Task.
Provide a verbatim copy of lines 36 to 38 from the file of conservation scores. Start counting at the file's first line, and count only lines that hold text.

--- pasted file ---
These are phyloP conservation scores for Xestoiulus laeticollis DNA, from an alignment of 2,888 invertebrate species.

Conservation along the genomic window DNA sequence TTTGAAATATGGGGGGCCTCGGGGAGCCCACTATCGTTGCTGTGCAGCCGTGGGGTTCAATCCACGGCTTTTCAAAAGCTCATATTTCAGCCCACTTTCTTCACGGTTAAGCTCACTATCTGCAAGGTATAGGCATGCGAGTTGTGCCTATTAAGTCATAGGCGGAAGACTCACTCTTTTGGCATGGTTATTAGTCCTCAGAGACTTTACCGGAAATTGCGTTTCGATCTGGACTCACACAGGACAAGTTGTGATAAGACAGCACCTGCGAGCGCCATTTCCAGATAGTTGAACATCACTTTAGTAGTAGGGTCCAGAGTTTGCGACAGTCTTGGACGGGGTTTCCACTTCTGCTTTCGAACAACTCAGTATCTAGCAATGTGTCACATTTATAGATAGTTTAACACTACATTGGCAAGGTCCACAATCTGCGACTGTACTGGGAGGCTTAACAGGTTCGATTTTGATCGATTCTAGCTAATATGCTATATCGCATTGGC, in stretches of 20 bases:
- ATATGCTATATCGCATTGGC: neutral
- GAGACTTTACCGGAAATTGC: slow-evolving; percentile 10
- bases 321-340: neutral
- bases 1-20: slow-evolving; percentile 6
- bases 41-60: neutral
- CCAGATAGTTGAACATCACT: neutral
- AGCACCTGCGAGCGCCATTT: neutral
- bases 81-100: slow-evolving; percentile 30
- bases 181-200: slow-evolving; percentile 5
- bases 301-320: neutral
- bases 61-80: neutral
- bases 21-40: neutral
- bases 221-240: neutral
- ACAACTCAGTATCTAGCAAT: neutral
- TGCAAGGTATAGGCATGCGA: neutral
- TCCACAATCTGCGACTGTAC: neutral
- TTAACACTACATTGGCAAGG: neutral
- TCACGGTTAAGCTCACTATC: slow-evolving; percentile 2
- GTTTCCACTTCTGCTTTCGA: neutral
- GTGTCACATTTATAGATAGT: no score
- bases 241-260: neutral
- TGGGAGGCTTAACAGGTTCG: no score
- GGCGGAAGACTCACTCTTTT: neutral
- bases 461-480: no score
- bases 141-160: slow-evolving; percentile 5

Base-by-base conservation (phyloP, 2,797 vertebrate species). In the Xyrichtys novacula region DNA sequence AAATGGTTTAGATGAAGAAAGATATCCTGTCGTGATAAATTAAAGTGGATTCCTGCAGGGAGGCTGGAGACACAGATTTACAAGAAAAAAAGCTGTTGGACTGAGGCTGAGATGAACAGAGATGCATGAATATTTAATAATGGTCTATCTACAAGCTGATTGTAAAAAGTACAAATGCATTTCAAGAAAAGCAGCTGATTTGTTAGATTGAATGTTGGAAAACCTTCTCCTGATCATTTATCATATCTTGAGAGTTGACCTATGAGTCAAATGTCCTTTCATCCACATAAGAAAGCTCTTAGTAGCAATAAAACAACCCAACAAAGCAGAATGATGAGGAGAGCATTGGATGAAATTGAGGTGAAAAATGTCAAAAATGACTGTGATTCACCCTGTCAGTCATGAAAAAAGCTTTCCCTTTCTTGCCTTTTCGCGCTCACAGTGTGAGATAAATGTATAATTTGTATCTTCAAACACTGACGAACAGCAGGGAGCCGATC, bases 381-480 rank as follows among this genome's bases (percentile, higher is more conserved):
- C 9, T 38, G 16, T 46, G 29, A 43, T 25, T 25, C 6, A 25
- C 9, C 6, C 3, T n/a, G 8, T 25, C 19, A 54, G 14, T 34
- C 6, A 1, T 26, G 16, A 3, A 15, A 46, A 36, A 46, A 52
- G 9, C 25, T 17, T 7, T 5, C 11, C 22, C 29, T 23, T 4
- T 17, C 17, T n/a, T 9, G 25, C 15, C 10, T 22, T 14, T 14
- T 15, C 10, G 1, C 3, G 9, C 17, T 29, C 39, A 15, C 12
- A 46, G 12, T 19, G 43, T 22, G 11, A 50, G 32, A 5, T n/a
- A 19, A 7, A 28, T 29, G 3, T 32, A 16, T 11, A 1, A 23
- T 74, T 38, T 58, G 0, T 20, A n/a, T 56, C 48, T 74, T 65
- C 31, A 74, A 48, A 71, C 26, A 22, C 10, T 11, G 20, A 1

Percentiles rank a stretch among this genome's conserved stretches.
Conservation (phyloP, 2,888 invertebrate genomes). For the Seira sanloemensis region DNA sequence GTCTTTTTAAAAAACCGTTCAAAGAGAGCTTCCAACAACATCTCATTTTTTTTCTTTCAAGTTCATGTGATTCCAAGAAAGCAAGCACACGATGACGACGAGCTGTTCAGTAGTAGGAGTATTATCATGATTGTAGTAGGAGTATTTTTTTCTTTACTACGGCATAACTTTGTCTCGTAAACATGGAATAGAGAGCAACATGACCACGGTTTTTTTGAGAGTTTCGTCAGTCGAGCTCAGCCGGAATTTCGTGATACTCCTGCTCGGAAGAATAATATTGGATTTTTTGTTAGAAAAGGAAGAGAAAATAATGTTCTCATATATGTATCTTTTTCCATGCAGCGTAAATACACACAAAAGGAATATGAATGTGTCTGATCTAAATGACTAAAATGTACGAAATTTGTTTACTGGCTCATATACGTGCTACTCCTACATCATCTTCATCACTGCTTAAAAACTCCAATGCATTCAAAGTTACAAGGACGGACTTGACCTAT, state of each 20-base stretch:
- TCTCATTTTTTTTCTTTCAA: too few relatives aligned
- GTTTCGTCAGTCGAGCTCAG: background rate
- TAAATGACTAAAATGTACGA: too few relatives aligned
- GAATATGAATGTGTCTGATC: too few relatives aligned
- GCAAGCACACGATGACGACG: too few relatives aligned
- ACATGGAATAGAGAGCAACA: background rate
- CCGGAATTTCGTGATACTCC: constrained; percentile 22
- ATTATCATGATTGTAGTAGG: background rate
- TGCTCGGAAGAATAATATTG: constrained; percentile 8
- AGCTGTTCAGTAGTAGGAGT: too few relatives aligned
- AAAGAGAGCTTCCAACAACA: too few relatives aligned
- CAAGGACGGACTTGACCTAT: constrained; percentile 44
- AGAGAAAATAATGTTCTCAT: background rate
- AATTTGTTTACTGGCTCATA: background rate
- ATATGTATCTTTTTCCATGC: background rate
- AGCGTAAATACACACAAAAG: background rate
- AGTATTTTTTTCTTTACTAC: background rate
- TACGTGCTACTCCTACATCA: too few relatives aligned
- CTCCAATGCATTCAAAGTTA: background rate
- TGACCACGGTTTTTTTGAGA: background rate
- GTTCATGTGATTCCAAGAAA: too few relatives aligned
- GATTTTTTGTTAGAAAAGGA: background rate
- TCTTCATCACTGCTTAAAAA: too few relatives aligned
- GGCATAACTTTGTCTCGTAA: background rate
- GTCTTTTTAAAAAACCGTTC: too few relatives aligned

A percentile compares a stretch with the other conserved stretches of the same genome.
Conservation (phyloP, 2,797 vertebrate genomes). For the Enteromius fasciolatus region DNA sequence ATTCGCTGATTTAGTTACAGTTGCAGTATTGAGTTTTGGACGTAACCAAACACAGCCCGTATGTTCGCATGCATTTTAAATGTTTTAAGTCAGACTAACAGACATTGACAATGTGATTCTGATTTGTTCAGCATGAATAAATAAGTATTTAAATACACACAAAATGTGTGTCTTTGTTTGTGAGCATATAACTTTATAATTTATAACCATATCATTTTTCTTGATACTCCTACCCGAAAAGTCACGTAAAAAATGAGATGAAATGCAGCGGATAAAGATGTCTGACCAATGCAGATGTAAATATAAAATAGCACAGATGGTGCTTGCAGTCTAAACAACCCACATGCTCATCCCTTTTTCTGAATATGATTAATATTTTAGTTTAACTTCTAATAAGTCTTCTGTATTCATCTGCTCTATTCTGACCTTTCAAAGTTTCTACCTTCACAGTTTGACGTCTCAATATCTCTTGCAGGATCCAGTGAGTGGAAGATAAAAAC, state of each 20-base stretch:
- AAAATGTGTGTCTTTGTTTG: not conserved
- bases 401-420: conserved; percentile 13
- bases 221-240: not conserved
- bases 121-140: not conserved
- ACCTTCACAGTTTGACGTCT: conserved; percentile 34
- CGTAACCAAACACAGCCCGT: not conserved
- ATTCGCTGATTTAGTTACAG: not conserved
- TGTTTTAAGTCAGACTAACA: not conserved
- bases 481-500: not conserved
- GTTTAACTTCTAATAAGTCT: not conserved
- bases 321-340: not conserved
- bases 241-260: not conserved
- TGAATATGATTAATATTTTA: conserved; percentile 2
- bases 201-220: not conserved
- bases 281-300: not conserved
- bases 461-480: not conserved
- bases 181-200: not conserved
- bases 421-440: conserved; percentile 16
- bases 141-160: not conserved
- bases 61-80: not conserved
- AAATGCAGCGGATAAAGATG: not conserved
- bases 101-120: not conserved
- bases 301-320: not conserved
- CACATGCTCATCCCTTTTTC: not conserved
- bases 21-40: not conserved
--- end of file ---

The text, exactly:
- A 19, A 7, A 28, T 29, G 3, T 32, A 16, T 11, A 1, A 23
- T 74, T 38, T 58, G 0, T 20, A n/a, T 56, C 48, T 74, T 65
- C 31, A 74, A 48, A 71, C 26, A 22, C 10, T 11, G 20, A 1